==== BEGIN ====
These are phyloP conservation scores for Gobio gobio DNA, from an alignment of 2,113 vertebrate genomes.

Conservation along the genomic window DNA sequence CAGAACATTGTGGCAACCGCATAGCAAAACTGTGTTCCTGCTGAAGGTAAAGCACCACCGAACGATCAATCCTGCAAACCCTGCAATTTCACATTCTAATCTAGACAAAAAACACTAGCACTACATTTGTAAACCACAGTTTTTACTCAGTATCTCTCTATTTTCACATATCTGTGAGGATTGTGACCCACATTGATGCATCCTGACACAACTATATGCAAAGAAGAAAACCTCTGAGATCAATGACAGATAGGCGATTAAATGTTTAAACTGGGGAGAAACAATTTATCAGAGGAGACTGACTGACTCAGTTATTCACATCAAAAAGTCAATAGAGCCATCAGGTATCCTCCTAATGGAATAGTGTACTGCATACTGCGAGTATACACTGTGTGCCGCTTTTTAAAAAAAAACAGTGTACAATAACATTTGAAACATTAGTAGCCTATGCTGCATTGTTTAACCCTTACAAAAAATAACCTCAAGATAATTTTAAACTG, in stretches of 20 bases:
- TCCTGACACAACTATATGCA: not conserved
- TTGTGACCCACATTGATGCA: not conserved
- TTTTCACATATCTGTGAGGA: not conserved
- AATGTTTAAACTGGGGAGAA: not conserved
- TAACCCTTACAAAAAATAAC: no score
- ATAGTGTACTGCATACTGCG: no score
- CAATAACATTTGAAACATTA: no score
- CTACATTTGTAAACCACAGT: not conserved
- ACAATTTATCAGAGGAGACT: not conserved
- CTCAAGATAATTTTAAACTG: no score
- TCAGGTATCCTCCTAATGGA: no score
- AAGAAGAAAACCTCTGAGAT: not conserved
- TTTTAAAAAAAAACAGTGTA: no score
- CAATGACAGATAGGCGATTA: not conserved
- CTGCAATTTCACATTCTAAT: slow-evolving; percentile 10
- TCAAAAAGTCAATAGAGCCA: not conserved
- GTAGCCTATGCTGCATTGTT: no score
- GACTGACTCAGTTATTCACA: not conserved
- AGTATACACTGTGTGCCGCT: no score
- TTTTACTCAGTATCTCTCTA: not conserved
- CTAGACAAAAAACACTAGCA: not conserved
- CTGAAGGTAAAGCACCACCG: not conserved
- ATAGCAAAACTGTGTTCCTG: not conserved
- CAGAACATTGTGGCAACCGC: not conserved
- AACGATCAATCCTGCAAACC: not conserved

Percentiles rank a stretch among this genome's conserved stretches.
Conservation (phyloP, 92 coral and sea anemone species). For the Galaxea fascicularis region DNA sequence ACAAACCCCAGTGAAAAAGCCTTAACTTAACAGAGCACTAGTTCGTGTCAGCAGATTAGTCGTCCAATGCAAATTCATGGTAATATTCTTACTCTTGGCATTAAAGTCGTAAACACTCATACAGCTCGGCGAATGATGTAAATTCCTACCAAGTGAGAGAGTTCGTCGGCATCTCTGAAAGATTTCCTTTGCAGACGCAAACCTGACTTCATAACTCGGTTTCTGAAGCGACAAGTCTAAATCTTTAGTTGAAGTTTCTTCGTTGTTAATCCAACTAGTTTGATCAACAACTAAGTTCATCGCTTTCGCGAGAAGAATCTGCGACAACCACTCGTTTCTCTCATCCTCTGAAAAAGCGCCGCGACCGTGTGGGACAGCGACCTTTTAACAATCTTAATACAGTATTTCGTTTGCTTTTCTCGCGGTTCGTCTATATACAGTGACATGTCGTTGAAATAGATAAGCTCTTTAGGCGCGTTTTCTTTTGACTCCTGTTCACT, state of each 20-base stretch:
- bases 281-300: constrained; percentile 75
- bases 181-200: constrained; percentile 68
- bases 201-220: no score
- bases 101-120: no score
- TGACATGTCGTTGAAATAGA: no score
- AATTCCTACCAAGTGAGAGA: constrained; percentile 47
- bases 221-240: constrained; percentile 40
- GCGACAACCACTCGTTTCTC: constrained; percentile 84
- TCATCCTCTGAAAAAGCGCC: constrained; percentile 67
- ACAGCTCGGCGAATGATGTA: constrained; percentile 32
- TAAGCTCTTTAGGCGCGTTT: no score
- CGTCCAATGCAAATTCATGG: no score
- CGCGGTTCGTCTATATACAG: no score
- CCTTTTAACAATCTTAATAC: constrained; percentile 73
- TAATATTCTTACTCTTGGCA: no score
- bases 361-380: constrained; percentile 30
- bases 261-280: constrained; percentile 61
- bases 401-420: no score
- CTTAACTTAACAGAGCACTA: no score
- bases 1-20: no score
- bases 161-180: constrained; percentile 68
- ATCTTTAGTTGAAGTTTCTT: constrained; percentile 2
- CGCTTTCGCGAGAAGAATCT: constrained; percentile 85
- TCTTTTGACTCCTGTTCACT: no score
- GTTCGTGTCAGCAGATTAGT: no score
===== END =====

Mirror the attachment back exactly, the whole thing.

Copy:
These are phyloP conservation scores for Gobio gobio DNA, from an alignment of 2,113 vertebrate genomes.

Conservation along the genomic window DNA sequence CAGAACATTGTGGCAACCGCATAGCAAAACTGTGTTCCTGCTGAAGGTAAAGCACCACCGAACGATCAATCCTGCAAACCCTGCAATTTCACATTCTAATCTAGACAAAAAACACTAGCACTACATTTGTAAACCACAGTTTTTACTCAGTATCTCTCTATTTTCACATATCTGTGAGGATTGTGACCCACATTGATGCATCCTGACACAACTATATGCAAAGAAGAAAACCTCTGAGATCAATGACAGATAGGCGATTAAATGTTTAAACTGGGGAGAAACAATTTATCAGAGGAGACTGACTGACTCAGTTATTCACATCAAAAAGTCAATAGAGCCATCAGGTATCCTCCTAATGGAATAGTGTACTGCATACTGCGAGTATACACTGTGTGCCGCTTTTTAAAAAAAAACAGTGTACAATAACATTTGAAACATTAGTAGCCTATGCTGCATTGTTTAACCCTTACAAAAAATAACCTCAAGATAATTTTAAACTG, in stretches of 20 bases:
- TCCTGACACAACTATATGCA: not conserved
- TTGTGACCCACATTGATGCA: not conserved
- TTTTCACATATCTGTGAGGA: not conserved
- AATGTTTAAACTGGGGAGAA: not conserved
- TAACCCTTACAAAAAATAAC: no score
- ATAGTGTACTGCATACTGCG: no score
- CAATAACATTTGAAACATTA: no score
- CTACATTTGTAAACCACAGT: not conserved
- ACAATTTATCAGAGGAGACT: not conserved
- CTCAAGATAATTTTAAACTG: no score
- TCAGGTATCCTCCTAATGGA: no score
- AAGAAGAAAACCTCTGAGAT: not conserved
- TTTTAAAAAAAAACAGTGTA: no score
- CAATGACAGATAGGCGATTA: not conserved
- CTGCAATTTCACATTCTAAT: slow-evolving; percentile 10
- TCAAAAAGTCAATAGAGCCA: not conserved
- GTAGCCTATGCTGCATTGTT: no score
- GACTGACTCAGTTATTCACA: not conserved
- AGTATACACTGTGTGCCGCT: no score
- TTTTACTCAGTATCTCTCTA: not conserved
- CTAGACAAAAAACACTAGCA: not conserved
- CTGAAGGTAAAGCACCACCG: not conserved
- ATAGCAAAACTGTGTTCCTG: not conserved
- CAGAACATTGTGGCAACCGC: not conserved
- AACGATCAATCCTGCAAACC: not conserved

Percentiles rank a stretch among this genome's conserved stretches.
Conservation (phyloP, 92 coral and sea anemone species). For the Galaxea fascicularis region DNA sequence ACAAACCCCAGTGAAAAAGCCTTAACTTAACAGAGCACTAGTTCGTGTCAGCAGATTAGTCGTCCAATGCAAATTCATGGTAATATTCTTACTCTTGGCATTAAAGTCGTAAACACTCATACAGCTCGGCGAATGATGTAAATTCCTACCAAGTGAGAGAGTTCGTCGGCATCTCTGAAAGATTTCCTTTGCAGACGCAAACCTGACTTCATAACTCGGTTTCTGAAGCGACAAGTCTAAATCTTTAGTTGAAGTTTCTTCGTTGTTAATCCAACTAGTTTGATCAACAACTAAGTTCATCGCTTTCGCGAGAAGAATCTGCGACAACCACTCGTTTCTCTCATCCTCTGAAAAAGCGCCGCGACCGTGTGGGACAGCGACCTTTTAACAATCTTAATACAGTATTTCGTTTGCTTTTCTCGCGGTTCGTCTATATACAGTGACATGTCGTTGAAATAGATAAGCTCTTTAGGCGCGTTTTCTTTTGACTCCTGTTCACT, state of each 20-base stretch:
- bases 281-300: constrained; percentile 75
- bases 181-200: constrained; percentile 68
- bases 201-220: no score
- bases 101-120: no score
- TGACATGTCGTTGAAATAGA: no score
- AATTCCTACCAAGTGAGAGA: constrained; percentile 47
- bases 221-240: constrained; percentile 40
- GCGACAACCACTCGTTTCTC: constrained; percentile 84
- TCATCCTCTGAAAAAGCGCC: constrained; percentile 67
- ACAGCTCGGCGAATGATGTA: constrained; percentile 32
- TAAGCTCTTTAGGCGCGTTT: no score
- CGTCCAATGCAAATTCATGG: no score
- CGCGGTTCGTCTATATACAG: no score
- CCTTTTAACAATCTTAATAC: constrained; percentile 73
- TAATATTCTTACTCTTGGCA: no score
- bases 361-380: constrained; percentile 30
- bases 261-280: constrained; percentile 61
- bases 401-420: no score
- CTTAACTTAACAGAGCACTA: no score
- bases 1-20: no score
- bases 161-180: constrained; percentile 68
- ATCTTTAGTTGAAGTTTCTT: constrained; percentile 2
- CGCTTTCGCGAGAAGAATCT: constrained; percentile 85
- TCTTTTGACTCCTGTTCACT: no score
- GTTCGTGTCAGCAGATTAGT: no score